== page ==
This October, about a quarter of the nation’s hospitals will experience a 1 percent cut in their Medicare/Medicaid reimbursements as a penalty for unacceptably high rates of hospital-acquired conditions.
King’s Daughters Medical Center’ tentative HAC score of 2.675 puts it in the best one-third of hospitals nationwide, said Angie Graham, KDMC director of Quality Management.
The HAC score is a composite of patient safety, central line bloodstream infections and catheter-associated urinary tract infections rates. A lower score is better; hospitals with scores of seven or above are at risk for the payment reduction.
The patient safety score includes performance from July 1, 2011 through June 30, 2013, on eight indicators of preventable harm. It is 35 percent of the overall HAC score and includes:
“In 2012, we implemented a Zero Defects campaign, with the goal of reducing preventable harm by 50 percent,” Graham noted. “We exceeded the goal – reducing these events by nearly 53 percent.”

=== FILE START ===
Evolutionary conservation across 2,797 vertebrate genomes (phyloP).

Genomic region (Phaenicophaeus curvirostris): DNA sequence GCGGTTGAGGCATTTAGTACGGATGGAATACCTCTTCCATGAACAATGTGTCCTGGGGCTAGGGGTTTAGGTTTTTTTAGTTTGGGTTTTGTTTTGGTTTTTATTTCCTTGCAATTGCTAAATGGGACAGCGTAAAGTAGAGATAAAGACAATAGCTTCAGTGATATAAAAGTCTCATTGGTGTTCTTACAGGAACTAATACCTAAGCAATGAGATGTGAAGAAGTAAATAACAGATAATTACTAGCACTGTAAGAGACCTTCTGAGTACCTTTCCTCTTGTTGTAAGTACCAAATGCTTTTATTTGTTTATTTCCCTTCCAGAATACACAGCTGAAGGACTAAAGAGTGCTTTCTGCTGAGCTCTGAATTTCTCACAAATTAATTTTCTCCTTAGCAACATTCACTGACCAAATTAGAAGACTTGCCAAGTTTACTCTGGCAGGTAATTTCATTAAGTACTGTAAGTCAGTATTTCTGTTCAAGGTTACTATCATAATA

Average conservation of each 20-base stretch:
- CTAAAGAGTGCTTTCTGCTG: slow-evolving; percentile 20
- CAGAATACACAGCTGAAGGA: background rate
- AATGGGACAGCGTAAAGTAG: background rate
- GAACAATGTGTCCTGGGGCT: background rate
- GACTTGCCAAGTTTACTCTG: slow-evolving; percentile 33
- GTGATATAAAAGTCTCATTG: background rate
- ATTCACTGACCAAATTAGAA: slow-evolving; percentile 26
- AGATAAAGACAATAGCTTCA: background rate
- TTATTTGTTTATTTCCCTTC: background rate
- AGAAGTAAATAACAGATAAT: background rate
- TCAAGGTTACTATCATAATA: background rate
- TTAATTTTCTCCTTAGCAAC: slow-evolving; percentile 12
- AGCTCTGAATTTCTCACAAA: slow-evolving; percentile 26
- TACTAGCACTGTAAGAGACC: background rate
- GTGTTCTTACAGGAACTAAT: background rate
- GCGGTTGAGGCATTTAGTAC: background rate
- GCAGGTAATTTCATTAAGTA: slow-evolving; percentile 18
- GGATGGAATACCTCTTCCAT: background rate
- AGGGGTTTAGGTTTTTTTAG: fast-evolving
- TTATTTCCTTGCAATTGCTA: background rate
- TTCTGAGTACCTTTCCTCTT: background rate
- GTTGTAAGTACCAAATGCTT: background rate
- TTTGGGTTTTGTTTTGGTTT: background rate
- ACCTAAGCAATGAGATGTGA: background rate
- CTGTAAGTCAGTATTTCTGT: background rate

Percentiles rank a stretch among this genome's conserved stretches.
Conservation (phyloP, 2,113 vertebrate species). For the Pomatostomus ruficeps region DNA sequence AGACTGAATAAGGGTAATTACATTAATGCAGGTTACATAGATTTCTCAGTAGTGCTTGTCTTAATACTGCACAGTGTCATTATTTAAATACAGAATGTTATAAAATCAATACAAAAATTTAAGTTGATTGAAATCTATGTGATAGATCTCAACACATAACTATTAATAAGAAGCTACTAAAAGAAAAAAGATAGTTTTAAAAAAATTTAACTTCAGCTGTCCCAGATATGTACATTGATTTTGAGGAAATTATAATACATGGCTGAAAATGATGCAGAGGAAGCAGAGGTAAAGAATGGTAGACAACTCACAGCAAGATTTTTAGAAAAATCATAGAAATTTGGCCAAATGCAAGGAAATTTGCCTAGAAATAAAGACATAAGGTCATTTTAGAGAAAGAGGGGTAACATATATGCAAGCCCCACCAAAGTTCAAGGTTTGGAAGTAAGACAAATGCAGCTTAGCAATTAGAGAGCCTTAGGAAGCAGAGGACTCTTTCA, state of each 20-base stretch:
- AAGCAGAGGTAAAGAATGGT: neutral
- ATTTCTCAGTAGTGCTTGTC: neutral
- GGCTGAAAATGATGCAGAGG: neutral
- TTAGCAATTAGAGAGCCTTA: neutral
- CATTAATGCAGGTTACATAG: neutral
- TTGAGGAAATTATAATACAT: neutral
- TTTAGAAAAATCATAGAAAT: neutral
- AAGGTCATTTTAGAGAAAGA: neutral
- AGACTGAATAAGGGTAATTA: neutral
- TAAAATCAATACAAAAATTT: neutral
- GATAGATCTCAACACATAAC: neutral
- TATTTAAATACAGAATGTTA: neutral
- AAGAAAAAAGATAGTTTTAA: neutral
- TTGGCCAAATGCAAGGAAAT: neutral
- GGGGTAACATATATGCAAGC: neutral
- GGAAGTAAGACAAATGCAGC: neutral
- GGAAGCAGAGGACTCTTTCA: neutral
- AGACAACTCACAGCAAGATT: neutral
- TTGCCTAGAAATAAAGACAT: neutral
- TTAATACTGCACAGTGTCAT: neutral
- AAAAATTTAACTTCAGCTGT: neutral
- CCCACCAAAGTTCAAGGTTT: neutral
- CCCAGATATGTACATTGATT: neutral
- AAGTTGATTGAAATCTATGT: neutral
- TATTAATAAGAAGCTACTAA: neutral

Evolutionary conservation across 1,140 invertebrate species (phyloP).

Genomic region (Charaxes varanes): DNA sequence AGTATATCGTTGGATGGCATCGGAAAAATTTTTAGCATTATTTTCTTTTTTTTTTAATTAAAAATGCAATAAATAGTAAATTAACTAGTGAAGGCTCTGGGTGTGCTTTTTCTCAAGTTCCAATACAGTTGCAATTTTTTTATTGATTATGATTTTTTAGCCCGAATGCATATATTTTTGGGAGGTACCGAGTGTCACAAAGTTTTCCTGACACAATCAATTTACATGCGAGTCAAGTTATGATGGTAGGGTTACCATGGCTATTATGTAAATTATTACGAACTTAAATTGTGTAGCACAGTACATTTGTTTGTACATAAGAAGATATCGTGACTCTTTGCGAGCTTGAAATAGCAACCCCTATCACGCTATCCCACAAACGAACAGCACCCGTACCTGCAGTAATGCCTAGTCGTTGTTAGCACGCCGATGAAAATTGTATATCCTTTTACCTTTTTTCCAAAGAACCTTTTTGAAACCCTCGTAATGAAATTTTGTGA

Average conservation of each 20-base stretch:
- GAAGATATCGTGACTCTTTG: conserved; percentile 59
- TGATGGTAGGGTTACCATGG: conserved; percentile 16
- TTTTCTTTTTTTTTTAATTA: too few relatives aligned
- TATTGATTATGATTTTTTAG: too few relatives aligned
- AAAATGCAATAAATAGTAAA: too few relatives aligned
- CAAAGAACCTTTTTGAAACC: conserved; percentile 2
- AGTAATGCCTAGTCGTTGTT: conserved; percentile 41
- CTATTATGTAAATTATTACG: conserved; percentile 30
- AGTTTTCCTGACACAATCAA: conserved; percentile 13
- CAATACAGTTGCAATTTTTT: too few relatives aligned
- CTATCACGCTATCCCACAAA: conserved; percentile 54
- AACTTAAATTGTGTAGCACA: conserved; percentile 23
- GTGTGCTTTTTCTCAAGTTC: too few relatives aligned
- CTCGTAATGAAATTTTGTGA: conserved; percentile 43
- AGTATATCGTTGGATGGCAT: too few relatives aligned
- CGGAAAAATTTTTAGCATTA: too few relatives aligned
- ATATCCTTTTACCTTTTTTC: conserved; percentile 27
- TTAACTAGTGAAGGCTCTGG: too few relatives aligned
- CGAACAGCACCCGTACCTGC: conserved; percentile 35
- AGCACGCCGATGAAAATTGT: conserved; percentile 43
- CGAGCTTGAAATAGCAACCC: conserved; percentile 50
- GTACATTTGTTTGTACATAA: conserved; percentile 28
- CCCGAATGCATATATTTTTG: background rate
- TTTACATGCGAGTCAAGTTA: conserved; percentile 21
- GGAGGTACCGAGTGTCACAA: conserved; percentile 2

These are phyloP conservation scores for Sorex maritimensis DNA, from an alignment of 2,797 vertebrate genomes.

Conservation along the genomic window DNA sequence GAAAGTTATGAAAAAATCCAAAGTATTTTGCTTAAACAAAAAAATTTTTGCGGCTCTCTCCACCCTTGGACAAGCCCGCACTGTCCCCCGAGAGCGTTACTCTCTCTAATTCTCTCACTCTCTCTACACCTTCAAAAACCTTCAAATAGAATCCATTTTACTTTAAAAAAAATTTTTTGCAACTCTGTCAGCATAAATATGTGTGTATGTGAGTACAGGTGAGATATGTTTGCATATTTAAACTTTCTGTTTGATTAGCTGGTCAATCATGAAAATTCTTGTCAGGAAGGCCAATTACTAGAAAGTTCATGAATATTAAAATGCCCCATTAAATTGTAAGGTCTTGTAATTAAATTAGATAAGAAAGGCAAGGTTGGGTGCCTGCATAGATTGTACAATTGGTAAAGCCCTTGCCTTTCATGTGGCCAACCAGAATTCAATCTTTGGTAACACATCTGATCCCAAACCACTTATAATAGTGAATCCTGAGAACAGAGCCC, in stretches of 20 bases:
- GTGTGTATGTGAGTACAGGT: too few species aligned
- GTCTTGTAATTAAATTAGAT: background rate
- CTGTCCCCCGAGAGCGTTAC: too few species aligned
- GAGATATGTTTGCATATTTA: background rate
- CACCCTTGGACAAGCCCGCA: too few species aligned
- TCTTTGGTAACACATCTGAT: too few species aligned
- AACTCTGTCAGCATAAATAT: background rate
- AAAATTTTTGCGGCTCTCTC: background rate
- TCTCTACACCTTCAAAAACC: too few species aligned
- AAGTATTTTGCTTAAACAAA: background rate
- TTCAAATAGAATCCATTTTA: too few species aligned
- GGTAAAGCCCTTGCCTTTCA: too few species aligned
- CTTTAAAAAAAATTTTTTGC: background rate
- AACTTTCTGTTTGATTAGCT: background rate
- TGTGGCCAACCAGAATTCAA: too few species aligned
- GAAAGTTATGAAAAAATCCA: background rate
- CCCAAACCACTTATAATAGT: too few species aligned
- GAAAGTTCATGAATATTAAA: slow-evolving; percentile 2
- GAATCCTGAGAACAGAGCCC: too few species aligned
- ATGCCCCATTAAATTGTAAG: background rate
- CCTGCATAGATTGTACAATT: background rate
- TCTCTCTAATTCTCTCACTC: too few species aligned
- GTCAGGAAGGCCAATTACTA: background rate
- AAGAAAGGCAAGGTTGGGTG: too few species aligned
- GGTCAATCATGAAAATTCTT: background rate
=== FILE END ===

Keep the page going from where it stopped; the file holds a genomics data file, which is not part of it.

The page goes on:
The Zero Defects campaign continues to this day, with an emphasis on completing and sharing fall risk assessments, following universal protocols and working diligently with Surgical Services team members to drive out surgical site infections, she said.
The remaining 65 percent of the HAC score is based on central line associated bloodstream infections (CLABSI) and catheter-associated urinary tract infections (CAUTI) rates for 2012 and 2013. The table below shows King’s Daughters performance on these two measures from Oct. 1, 2013 to date.
U.S. Average Rate
“Our medical staff and team members are diligent in providing evidence-based care,” Graham said. “These results show that the focus we’ve applied to these issues and the steps we’ve taken to drive out error and reduce harm are working,” she said.
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